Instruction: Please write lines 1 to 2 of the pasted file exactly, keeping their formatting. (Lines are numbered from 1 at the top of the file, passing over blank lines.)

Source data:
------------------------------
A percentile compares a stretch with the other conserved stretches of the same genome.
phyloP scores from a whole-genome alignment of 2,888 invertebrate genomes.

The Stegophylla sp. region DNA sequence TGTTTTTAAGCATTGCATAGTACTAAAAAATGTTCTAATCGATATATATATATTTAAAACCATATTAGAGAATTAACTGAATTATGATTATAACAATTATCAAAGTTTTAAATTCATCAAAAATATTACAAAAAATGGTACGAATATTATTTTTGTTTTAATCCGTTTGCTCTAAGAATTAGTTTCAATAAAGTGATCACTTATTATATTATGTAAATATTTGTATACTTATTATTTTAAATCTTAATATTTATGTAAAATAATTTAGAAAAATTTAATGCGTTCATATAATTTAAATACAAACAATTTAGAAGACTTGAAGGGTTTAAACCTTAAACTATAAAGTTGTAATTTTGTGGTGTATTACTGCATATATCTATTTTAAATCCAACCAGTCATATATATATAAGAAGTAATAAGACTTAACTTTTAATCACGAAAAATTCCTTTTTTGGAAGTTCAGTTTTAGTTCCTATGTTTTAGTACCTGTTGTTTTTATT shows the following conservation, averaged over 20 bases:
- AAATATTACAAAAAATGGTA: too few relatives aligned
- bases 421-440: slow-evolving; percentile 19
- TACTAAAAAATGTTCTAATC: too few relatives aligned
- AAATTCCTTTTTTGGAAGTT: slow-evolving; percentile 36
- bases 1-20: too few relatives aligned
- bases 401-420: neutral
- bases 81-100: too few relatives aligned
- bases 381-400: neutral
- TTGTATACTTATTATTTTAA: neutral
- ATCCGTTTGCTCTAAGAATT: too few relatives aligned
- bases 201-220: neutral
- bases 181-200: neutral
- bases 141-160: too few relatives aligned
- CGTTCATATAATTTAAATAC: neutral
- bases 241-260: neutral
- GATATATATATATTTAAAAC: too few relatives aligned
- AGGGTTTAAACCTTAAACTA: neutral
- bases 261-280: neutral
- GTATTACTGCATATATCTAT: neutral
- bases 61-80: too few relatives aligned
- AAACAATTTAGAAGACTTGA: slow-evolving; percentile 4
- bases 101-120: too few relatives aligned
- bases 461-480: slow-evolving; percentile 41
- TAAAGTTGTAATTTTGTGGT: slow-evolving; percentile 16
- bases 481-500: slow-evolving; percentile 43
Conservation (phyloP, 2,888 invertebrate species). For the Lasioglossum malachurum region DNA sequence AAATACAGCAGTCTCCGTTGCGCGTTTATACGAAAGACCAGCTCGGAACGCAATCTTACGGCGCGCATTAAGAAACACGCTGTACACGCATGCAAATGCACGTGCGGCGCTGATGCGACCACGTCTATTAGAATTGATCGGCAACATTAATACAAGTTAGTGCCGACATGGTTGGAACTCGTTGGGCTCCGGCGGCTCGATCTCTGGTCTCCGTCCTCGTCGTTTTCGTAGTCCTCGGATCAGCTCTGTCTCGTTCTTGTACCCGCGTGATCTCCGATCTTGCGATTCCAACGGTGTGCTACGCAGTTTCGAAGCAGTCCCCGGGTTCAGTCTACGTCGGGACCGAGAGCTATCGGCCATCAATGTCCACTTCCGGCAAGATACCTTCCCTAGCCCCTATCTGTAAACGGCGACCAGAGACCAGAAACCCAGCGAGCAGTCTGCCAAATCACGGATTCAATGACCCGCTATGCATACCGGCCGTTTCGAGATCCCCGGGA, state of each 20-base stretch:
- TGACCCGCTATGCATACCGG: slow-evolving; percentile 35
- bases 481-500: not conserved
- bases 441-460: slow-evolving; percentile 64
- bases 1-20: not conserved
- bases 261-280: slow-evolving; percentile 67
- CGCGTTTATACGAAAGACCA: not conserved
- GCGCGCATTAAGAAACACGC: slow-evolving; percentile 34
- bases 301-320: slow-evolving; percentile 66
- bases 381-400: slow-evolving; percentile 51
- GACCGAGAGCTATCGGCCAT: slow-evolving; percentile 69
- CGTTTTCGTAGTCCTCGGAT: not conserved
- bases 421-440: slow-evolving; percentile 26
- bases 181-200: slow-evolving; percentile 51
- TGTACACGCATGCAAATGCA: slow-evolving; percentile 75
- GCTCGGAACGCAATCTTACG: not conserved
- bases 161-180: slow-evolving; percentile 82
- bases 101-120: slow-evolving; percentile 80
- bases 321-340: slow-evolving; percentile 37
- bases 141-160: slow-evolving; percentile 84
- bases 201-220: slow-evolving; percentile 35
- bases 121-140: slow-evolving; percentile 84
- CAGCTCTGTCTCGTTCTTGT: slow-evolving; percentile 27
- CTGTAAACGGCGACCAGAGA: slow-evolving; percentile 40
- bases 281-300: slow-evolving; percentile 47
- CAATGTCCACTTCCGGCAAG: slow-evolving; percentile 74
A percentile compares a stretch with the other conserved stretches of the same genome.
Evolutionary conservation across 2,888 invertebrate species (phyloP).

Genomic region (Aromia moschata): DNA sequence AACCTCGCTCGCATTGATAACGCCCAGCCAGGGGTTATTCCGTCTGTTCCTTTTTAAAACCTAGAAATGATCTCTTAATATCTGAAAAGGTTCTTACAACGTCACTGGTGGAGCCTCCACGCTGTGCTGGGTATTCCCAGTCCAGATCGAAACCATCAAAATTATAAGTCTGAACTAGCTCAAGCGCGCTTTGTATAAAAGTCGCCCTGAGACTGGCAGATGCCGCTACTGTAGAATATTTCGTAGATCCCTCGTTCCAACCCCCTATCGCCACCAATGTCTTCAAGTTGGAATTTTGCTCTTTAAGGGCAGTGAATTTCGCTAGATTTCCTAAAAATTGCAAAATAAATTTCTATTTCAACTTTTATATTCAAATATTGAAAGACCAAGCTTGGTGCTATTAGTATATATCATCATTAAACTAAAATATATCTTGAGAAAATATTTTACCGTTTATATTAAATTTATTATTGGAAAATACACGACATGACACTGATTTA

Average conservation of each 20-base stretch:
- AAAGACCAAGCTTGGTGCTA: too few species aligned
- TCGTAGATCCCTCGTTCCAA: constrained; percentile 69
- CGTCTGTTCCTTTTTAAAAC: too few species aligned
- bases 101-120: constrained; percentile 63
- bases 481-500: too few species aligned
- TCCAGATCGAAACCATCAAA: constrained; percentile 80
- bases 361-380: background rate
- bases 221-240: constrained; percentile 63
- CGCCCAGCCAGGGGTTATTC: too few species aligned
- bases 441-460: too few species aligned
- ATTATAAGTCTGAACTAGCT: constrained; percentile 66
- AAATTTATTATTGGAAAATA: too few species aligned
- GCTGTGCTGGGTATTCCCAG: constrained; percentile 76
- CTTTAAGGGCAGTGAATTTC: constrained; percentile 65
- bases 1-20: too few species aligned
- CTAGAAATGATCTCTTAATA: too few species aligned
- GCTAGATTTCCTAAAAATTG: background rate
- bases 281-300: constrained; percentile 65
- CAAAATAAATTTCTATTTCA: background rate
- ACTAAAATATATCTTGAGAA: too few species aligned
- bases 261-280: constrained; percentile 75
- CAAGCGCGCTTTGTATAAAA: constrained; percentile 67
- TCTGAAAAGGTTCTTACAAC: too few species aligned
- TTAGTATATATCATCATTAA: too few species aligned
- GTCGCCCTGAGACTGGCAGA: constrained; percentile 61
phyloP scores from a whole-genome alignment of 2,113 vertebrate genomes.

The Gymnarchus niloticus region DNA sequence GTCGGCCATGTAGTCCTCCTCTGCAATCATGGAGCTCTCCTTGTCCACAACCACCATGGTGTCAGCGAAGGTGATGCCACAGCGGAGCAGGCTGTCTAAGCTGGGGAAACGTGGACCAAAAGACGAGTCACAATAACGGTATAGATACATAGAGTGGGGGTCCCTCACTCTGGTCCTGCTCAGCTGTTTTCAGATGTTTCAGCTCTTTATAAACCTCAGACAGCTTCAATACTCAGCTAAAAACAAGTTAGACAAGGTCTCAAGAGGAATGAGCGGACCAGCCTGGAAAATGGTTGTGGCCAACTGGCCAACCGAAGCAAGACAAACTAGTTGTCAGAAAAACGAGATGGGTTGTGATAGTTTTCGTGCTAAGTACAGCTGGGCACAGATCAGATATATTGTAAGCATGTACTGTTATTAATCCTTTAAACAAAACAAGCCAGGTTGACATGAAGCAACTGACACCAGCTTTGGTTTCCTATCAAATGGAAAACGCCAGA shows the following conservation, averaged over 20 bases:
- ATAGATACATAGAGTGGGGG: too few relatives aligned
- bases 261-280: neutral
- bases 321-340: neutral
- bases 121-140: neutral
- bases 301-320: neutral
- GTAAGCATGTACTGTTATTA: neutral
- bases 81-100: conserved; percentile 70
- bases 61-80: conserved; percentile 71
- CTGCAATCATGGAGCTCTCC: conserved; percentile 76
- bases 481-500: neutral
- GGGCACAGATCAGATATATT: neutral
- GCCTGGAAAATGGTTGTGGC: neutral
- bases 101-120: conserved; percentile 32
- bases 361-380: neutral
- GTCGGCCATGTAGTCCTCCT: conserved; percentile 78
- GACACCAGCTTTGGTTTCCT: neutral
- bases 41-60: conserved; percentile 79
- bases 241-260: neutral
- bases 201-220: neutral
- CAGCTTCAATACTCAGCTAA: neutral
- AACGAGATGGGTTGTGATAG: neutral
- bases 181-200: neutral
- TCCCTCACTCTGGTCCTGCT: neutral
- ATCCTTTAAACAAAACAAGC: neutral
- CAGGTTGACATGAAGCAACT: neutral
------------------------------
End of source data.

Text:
A percentile compares a stretch with the other conserved stretches of the same genome.
phyloP scores from a whole-genome alignment of 2,888 invertebrate genomes.